1. Avoid vendor lock–in: Digital public goods (DPGs) offer an opportunity for SIDS to avoid vendor lock-ins and shape an emerging class of reusable technologies that serve their needs and those of other countries. For example, the use of MOSIP (a digital identity system) in Trinidad and Tobago and XRoad (that provides secure data exchange between organizations) in the Dominican Republic are based on a common framework for interoperability and agility. A recent paper by Carnegie India offers some thoughts on how to leverage DPGs as common goods for societal scale in countries.

2. Co-design solutions with ecosystem players: A digital public infrastructure approach offers tremendous opportunities to deliver better public services and create more resilient institutions. But it needs to be co-designed for smaller populations with controls that safeguard the sovereignty, security and privacy of national data. Digital Public Infrastructure Safeguards sets a global and national aspiration to shift the trajectory of DPI towards safer and more inclusive societies.

3. Invest in resilience building: Digital development financing for resilience building must consider the climate-related risk profiles of SIDS to provide improved access to affordable financing. Catalytic financing such as those launched in the Caribbeans by Co-Develop, the Centre of Digital Public Infrastructure, the Inter-American Development Bank and UNDP are good examples emerging of partners coming together.

At the recent gathering of the Digital Forum of Small States (DFOSS) Ministerial Roundtable, some SIDS leaders such as Singapore and Papua New Guinea, alongside non-SIDS like Rwanda, agreed that it is imperative their voices are heard — especially in emerging areas like AI — in wider global conversations; first, as contributors of knowledge that others can learn from, and second, to reflect their specific needs.

4. Deploy evidence-based governance: Successful digitalization in SIDS will require good policy research and processes that consider economic and political contexts. SIDS are often data poor and understudied and one solution will not fit all. Success will come from a depoliticized, evidence-based approach that recognizes the diversity of SIDS.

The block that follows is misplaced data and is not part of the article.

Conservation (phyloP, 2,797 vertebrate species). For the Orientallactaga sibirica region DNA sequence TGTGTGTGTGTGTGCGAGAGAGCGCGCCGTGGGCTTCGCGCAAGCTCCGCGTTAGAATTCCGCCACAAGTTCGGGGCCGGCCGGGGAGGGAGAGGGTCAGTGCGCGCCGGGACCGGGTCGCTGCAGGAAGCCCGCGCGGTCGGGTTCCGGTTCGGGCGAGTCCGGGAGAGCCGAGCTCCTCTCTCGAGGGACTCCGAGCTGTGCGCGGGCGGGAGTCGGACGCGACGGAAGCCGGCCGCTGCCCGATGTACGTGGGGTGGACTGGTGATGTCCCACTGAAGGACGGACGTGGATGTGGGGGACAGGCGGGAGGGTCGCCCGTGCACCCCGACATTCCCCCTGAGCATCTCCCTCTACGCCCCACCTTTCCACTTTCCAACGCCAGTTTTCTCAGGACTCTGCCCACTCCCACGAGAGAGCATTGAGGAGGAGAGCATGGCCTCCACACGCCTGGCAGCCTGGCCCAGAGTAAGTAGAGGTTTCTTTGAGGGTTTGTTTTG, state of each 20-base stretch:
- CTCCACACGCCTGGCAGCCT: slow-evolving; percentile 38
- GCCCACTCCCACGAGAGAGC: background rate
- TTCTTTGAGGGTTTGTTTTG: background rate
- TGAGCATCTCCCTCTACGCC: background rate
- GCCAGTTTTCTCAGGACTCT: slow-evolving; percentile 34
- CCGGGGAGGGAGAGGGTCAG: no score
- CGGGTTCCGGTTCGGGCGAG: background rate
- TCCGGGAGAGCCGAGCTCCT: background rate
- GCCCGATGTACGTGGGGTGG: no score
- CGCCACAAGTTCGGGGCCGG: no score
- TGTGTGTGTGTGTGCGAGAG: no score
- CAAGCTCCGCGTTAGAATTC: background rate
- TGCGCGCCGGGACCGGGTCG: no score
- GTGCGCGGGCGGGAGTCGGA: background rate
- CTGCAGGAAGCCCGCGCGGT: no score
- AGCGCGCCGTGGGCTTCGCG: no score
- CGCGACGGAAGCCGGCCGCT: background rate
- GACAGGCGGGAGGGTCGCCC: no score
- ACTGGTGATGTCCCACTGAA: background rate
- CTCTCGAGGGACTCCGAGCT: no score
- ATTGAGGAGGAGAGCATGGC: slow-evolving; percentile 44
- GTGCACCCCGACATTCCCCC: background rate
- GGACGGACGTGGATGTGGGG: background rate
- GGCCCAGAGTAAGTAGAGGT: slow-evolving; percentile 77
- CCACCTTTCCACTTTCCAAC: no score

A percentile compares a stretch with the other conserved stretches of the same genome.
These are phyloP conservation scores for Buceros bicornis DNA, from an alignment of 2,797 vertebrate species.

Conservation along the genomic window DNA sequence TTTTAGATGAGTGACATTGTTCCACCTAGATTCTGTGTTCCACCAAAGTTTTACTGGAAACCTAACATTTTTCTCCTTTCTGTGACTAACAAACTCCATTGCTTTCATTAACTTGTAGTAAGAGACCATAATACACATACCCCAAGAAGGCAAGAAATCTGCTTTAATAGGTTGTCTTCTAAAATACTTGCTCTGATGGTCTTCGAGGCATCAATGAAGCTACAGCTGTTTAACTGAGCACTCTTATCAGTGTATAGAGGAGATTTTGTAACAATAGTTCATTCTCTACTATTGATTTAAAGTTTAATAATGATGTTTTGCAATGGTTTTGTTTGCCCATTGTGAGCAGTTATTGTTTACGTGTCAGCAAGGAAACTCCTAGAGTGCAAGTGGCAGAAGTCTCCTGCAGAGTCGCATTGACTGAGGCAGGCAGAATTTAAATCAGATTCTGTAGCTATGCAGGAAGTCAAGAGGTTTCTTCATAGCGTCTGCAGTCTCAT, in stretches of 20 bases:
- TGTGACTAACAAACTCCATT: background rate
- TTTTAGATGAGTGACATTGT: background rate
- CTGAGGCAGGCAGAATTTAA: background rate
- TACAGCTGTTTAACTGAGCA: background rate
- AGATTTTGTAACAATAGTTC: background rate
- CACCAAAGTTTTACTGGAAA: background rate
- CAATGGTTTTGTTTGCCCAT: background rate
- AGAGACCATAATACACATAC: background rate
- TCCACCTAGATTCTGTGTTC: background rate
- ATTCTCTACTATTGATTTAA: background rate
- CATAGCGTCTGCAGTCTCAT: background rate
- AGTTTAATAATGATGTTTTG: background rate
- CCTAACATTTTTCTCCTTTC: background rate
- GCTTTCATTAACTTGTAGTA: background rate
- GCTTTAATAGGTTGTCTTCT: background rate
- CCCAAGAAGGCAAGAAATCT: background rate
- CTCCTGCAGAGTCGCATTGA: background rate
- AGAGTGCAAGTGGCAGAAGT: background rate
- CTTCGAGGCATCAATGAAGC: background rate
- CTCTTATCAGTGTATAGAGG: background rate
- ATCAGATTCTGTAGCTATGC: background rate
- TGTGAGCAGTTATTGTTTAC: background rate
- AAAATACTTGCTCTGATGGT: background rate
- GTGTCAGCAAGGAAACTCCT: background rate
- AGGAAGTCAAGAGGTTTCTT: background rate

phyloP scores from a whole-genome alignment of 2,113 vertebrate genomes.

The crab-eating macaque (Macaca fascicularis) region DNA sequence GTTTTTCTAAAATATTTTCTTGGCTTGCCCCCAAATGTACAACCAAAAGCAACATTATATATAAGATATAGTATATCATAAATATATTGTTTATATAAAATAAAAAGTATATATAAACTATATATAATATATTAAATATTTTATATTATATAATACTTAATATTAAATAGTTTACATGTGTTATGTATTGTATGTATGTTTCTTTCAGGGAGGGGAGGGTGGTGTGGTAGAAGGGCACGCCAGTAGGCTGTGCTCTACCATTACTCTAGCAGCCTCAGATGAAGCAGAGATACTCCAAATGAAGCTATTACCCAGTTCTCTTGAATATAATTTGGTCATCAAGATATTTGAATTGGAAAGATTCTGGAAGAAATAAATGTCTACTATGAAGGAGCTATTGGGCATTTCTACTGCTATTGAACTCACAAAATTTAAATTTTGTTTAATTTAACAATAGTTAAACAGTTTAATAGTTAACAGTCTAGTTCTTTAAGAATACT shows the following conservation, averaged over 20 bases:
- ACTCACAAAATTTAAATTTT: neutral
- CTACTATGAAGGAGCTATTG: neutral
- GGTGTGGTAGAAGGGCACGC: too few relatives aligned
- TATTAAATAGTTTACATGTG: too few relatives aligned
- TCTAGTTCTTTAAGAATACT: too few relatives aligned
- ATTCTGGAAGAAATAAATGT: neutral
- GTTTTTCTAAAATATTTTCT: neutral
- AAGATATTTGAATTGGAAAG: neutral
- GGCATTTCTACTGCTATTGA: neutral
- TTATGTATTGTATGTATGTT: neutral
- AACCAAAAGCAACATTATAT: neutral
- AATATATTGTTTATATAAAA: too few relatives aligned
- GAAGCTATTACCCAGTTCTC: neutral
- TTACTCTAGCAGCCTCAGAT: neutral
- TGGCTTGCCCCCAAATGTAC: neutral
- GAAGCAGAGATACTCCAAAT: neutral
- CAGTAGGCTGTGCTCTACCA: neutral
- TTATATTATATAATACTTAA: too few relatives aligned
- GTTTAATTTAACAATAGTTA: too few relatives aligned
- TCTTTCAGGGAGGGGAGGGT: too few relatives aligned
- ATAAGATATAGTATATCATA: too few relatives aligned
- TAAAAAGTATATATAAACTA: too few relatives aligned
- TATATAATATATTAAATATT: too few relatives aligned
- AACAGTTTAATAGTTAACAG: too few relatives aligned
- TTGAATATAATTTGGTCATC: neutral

5. Collaborate: Digital cooperation and international law matters. Take for example cybersecurity, which is quickly becoming a top priority at a time when 60% of Least Developed Countries do not have national cybersecurity strategies. Collaboration is key among SIDS. In this respect, UNDP and the International Telecommunication Union are working together to offer a joint programme on cyber development and capacity-building to build safe and resilient digital ecosystems. Similarly, the Caribbean Digital Support Facility hosted by the Government of Trinidad & Tobago and the UNDP Caribbean facility agreed that digital transformation requires collective national stewardship and regional cooperation to enable the movement of people, goods and services across borders.

As the SIDS come together this week in Antigua and Barbuda, the discussions will set the trajectory for the future of the multi-stakeholder action to overcome digital, data and innovation divides. Participants from SIDS have been pivotal voices within these initiatives to ensure that SIDS have the ownership and capacity to govern and construct their digital public infrastructure and digital economies for and with their people. In becoming Small Island Digital States, SIDS can not only accelerate their development pathways — they can also be lighthouses that help others navigate our global community to a greener, more inclusive and more sustainable future for all.